Sheppard adds that Three is converting some of its 3G spectrum to 4G to ensure a strong service on the rest of its network at the same time as 5G ramps up in ubiquity – though he doesn’t have a concrete time for when the operator will turn off its 3G network.
“We will eventually shut off 3G; we can see the beginning of the end,” he says. “But we have to make sure there’s 100 per cent 4G network support, so it’s a few years away.”
Though Nokia is Three’s main equipment provider on the 5G network, there is a slight concern over the operator’s use of Huawei equipment in antennas for the new technology.
“We will eventually shut off 3G; we can see the beginning of the end. But we have to make sure there’s 100 per cent 4G network support, so it’s a few years away.”
However, Sheppard urges calm and a measured approach from the government, especially given that Huawei has been involved with the 5G launches for EE and Vodafone as well.
“We’ll obviously comply with whatever the government says, but we’ve all launched with Huawei radio technology, so it’s quite critical to our 5G launch in the UK,” he says.
“If we couldn’t buy Huawei equipment, we’d expect it to be more expensive because there would be less competition. It would also be technologically behind because Huawei is the front runner with this technology.” While the current political situation is anything but relaxed, a government decision not in Huawei’s favour would be damaging for all the networks.
Third to launch
Being the third operator to launch 5G, after EE in May and Vodafone in July, means that Dyson has been able to observe other operators’ launches first.
He was sceptical about EE’s decision to initially go with capped monthly data offerings for 5G (although since our conversation, it has launched unlimited plans), while considering Vodafone’s unlimited offerings to be “aggressive” in response to a bad few years.
“They’ve struggled the past few years, so going unlimited doesn’t surprise me,” he says. “But it’s also a sensible thing to do in terms of 5G: if you want to provide a good data experience quickly, unlimited is the way to go.”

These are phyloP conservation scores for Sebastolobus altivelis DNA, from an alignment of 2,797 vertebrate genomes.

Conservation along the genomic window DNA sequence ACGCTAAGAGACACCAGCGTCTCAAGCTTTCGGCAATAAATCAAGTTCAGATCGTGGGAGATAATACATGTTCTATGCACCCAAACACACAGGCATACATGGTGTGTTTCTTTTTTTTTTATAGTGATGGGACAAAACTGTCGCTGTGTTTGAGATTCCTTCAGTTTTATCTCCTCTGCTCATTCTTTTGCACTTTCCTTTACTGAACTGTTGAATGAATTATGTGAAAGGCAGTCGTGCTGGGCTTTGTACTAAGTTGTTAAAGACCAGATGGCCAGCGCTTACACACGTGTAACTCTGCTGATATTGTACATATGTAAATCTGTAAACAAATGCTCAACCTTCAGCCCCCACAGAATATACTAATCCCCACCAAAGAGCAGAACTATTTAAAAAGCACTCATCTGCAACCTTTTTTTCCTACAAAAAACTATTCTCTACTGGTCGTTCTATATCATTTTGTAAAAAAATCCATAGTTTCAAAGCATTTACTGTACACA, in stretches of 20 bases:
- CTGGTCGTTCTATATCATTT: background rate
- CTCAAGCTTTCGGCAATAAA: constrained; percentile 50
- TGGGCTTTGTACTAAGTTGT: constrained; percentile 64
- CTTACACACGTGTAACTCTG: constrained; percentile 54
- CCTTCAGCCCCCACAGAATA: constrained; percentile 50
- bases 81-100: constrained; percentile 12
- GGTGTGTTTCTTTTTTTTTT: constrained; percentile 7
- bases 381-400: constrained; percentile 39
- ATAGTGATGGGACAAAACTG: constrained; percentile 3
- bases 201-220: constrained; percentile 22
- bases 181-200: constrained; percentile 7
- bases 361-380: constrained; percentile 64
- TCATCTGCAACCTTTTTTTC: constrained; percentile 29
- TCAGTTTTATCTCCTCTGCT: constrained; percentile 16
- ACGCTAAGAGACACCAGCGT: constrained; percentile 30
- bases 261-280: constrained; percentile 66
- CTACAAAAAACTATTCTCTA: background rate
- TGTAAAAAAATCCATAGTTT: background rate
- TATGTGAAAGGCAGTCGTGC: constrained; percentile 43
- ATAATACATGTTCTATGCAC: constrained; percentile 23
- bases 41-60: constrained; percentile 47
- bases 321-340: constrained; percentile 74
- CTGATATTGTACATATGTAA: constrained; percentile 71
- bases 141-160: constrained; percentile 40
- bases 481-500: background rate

It could be that true 5G uptake may depend on which operator gets the first Apple device to offer the technology – though it might take at least a year for the vendor to bring out a 5G phone, according to most analysts.
An analyst recently told Mobile News that Three has often been seen as the “weirder” network, carrying a scrappy “underdog” status and more offbeat advertising, with its smaller status not always helping its reputation.
Dyson and Sheppard both recognise that Three has a “legacy perception” issue that has dogged the operator’s customer ratings – but that the advent of 5G could be key to turning that perception around.
“5G is a great opportunity to reposition the brand,” says Dyson. “The network perception in our case is well behind the reality, as we didn’t have a good network historically. Our 4G network is comparable with other networks today, but non-customers don’t see it that way because our legacy has historically been a bit weaker.
“But if we can lead on 5G – which I think we can – then I think that their network perception will start to change.” Given Three’s customer and financial growth targets, Dyson will certainly be hoping this is the case: the operator is aiming to double its customers, revenues and profits, which he estimates will take about five years.
“5G will introduce more opportunities,” says Dyson. “It’s an inflection point to look at different solutions such as private networks and IoT, so we’re looking to build our capabilities in those spaces as well. Everyone’s going after the same consumer, so we need to find other ways of growing the business.”
Desire for data
Three makes no secret of its users being the hungriest data consumers around. Its customers use an average of 8.3GB of mobile data per month, compared with the market average of 2.9GB in 2018 according to Ofcom.
And with the desire for data, Dyson sees unlimited plans as the future not just for early adopters of 5G and heavy users, but most average 4G users as well.
“You’ve got two groups of customers: one that appreciates the fact that they want to use a lot of data and therefore value unlimited propositions, and another group that haven’t got a clue how much data they use but want that insurance policy that they’re not going to end up with a huge bill at the end of the month.
“They might not be super-users, but they are quite happy to pay a little bit extra for that piece of mind.”
And given that Vodafone offers unlimited (albeit speed-throttled) 5G plans, with EE since following suit, it seems this will be the way to go for many more users in the next year.
Whatever happens, the industry will be watching with anticipation to see how the 5G industry shapes up over the next few years – with Three bullish it can offer the best service.